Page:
With these beginnings, how did we go wrong?

The truth is that Jinnah was an exception in even the ostensibly secular liberal Muslim elite around him. There was in Jinnah still the erstwhile secular Congressman of the pre-1921 era who believed in Hindu Muslim unity and a secular polity – a veritable civic nationalist who believed in a secular Pakistani identity. Lacking Jinnah’s clarity on Pakistan’s civic nationalism, Liaquat Ali Khan and other Muslim Leaguers, soon after Jinnah’s death, promoted the ‘Objectives Resolution’ which was seen as a compromise between the liberal opinion and the religious opinion. If one analyses the Objectives Resolution, it becomes clear that Pakistan’s rulers were searching to find a reason for why Pakistan was created in the first place. This reason, they lazily concluded, was the establishment of an Islamic order.

To be fair to them though, their understanding of this Islamic order was at variance to how Abu Ala Maududi and Shabbir Ahmad Usmani understood it. Liaquat Ali Khan, Abdur Rab Nishtar and Sir Zafrullah Khan imagined that the interpretation of Islam and its doctrine in modern Pakistan would remain in the hands of men like them and not in the hands of priests with a divine mission. This was a major miscalculation, the results of which were not immediately obvious because Pakistan continued for the next two decades as a relatively liberal and modern state mindful of its religious diversity. Another check on Islamic millennialism was the existence of a large Hindu majority in East Pakistan. In 1971,when for the first time in history the majority of a country seceded, Pakistan was stripped off its Hindu minority almost completely.

This is precisely why the 1973 Constitution took on a more religious colour than the 1956 and 1962 Constitutions. For the first time Pakistan had a state religion. The office of the prime minister was reserved for Muslims. Then in 1974, Zulfikar Ali Bhutto, a liberal and secular man, threw open the floodgates by allowing the National Assembly to decide the fate of the Ahmadi community in Pakistan. They were declared non-Muslims by a unanimous vote, including the votes of secular politicians like Wali Khan and his party members. These ostensibly liberal politicians laid the foundations of a fundamentalist state.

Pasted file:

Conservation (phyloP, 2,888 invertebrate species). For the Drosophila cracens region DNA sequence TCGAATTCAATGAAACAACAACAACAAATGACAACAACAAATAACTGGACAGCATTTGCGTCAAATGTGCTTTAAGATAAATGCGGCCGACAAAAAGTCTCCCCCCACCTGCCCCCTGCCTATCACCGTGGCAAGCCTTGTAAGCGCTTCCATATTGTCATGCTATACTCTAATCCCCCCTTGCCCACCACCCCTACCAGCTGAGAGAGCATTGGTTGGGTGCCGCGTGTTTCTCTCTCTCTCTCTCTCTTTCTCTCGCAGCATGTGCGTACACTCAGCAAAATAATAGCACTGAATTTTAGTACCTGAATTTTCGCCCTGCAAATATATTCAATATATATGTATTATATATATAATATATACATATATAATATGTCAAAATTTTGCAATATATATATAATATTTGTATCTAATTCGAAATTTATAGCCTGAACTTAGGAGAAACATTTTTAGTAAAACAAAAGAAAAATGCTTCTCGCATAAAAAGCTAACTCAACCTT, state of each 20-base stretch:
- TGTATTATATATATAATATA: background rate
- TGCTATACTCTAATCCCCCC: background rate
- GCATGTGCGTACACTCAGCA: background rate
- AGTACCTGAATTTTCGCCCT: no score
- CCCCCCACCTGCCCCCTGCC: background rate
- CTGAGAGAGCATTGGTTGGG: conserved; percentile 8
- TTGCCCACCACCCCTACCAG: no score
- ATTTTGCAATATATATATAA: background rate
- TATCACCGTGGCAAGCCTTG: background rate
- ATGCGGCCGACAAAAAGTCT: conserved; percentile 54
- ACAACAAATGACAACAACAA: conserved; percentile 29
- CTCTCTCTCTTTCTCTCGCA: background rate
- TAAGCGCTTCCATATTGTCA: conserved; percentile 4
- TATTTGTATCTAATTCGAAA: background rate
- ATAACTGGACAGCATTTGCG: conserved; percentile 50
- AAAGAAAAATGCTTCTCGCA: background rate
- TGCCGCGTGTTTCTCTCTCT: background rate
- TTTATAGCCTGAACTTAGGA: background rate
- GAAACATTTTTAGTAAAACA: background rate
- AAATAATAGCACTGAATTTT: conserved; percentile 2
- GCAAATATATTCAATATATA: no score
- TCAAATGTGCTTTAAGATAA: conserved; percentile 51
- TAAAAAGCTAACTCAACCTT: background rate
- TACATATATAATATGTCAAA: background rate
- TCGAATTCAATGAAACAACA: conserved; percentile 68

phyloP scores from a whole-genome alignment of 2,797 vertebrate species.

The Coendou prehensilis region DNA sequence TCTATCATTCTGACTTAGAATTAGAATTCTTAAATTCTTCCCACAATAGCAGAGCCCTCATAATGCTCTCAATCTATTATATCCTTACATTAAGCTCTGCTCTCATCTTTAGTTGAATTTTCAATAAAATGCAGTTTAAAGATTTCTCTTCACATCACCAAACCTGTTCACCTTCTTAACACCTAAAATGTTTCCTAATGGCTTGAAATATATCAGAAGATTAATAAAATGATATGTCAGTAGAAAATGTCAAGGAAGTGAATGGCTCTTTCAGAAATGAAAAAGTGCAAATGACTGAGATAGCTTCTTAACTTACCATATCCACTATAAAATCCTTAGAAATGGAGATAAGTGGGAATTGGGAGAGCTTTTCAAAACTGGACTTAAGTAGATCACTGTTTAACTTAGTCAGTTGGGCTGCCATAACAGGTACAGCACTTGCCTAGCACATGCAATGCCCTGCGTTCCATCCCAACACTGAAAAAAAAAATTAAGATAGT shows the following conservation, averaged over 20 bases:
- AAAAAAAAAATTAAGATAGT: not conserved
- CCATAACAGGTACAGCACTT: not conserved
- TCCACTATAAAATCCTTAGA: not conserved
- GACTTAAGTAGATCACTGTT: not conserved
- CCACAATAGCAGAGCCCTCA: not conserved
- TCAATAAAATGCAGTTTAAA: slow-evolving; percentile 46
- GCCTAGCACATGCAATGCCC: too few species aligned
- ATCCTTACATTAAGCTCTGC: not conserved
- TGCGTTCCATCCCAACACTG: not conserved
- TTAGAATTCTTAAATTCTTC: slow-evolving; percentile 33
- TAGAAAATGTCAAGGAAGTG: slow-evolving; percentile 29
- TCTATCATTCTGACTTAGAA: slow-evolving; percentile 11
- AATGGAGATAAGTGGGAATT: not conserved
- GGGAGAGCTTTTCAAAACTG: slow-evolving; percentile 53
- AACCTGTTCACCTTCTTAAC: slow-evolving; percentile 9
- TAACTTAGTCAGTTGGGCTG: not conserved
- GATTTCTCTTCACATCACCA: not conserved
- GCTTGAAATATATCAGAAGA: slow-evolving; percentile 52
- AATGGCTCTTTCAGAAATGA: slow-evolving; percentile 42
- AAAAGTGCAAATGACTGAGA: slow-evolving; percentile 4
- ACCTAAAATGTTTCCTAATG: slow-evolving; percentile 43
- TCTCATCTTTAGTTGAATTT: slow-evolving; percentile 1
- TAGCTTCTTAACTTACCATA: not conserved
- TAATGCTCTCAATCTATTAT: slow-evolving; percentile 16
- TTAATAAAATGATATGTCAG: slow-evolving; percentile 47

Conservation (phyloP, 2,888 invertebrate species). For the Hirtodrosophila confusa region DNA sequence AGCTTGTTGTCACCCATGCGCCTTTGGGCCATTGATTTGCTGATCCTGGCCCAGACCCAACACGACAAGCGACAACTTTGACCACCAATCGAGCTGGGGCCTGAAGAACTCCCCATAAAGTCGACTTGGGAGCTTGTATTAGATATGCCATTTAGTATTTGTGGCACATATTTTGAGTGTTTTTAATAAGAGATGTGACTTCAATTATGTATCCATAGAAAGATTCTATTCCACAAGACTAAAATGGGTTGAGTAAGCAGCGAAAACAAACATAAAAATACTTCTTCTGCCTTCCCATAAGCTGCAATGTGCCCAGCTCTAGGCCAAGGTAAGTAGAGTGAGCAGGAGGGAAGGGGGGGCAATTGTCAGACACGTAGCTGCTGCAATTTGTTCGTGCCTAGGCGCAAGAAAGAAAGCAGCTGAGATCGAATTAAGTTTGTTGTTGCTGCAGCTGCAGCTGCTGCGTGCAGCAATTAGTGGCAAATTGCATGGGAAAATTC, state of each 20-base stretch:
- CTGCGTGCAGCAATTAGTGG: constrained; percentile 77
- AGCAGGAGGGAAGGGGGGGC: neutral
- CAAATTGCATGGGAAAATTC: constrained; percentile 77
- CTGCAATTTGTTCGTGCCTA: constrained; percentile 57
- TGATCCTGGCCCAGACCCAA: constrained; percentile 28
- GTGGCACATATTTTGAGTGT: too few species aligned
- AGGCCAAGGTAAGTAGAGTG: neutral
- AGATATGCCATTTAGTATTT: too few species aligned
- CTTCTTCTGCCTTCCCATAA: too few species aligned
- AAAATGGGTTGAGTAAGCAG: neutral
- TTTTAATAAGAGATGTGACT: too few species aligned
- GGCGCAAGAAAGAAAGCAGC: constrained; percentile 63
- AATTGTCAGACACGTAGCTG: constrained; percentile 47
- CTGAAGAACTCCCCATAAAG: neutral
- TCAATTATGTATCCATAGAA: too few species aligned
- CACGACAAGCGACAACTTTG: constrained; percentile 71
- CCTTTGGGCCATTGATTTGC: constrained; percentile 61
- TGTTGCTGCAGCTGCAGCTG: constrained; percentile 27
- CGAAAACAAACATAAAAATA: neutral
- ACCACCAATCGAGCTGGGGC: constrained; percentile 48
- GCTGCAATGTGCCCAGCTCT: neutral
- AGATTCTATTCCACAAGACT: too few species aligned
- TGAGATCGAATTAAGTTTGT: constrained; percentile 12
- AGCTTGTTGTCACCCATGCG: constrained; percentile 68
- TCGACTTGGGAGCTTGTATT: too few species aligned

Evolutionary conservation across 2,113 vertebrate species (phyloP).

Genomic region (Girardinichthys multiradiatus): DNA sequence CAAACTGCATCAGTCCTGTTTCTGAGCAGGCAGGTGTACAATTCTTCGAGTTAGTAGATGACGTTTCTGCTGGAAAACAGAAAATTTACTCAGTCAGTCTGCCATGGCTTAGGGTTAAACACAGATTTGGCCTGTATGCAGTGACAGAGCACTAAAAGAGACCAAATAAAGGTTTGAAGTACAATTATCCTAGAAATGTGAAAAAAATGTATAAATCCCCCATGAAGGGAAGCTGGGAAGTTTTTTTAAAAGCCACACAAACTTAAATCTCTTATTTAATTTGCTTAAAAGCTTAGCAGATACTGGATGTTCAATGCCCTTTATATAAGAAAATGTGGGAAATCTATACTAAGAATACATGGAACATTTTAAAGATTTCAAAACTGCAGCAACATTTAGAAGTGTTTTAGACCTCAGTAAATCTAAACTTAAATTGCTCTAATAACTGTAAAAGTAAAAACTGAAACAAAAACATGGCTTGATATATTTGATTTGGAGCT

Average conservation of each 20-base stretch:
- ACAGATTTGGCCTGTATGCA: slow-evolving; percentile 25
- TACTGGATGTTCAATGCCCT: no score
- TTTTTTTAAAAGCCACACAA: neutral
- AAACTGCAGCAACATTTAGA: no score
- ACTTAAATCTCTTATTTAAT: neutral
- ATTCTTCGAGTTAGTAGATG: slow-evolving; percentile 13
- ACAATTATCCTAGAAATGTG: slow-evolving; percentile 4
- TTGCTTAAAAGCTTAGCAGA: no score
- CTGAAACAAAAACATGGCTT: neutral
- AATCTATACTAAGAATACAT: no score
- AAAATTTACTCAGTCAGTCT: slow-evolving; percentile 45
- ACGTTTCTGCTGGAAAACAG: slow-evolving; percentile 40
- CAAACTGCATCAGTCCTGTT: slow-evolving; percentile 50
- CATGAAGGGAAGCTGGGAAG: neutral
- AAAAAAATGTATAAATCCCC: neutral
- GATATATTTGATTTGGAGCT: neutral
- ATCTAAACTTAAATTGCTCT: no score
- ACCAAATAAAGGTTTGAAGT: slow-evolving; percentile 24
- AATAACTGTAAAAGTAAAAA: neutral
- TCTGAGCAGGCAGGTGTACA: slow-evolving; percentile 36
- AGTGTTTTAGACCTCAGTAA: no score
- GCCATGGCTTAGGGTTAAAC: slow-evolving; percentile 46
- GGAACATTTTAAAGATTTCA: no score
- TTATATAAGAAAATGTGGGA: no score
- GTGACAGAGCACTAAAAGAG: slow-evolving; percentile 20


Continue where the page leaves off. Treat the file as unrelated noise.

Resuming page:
Promises by Jinnah were jettisoned for the sake of political expediency and sectarianism became state policy. Dr Ayesha Jalal has hinted in her book, Struggle for Pakistan, that Saudi Arabia might have been behind the decision. They had apparently conditioned their support for Pakistan’s nuclear program on this decision. Whatever the case, Saudi influence began raising its tentacles during Bhutto’s government.

In 1977 when the elections were called, a nine party alliance of religious and secular parties, including the Awami National Party (ANP), organised themselves around the demand for “Nizam-e-Mustafa” or Islamic order. In a bid to out-manoeuver them, Bhutto instituted his own Islamisation program. Alcohol and night clubs were banned. Horse racing was banned. Friday became the national holiday instead of Sunday. As election results came out, Bhutto was accused of massive rigging. Enter General Ziaul Haq who sent Bhutto to the gallows in 1979. General Ziaul Haq now took the “Nizam-e-Mustafa” demand to its logical conclusion – the unveiling of an Islamic order based on narrow interpretations of right wing religious scholars like Maududi.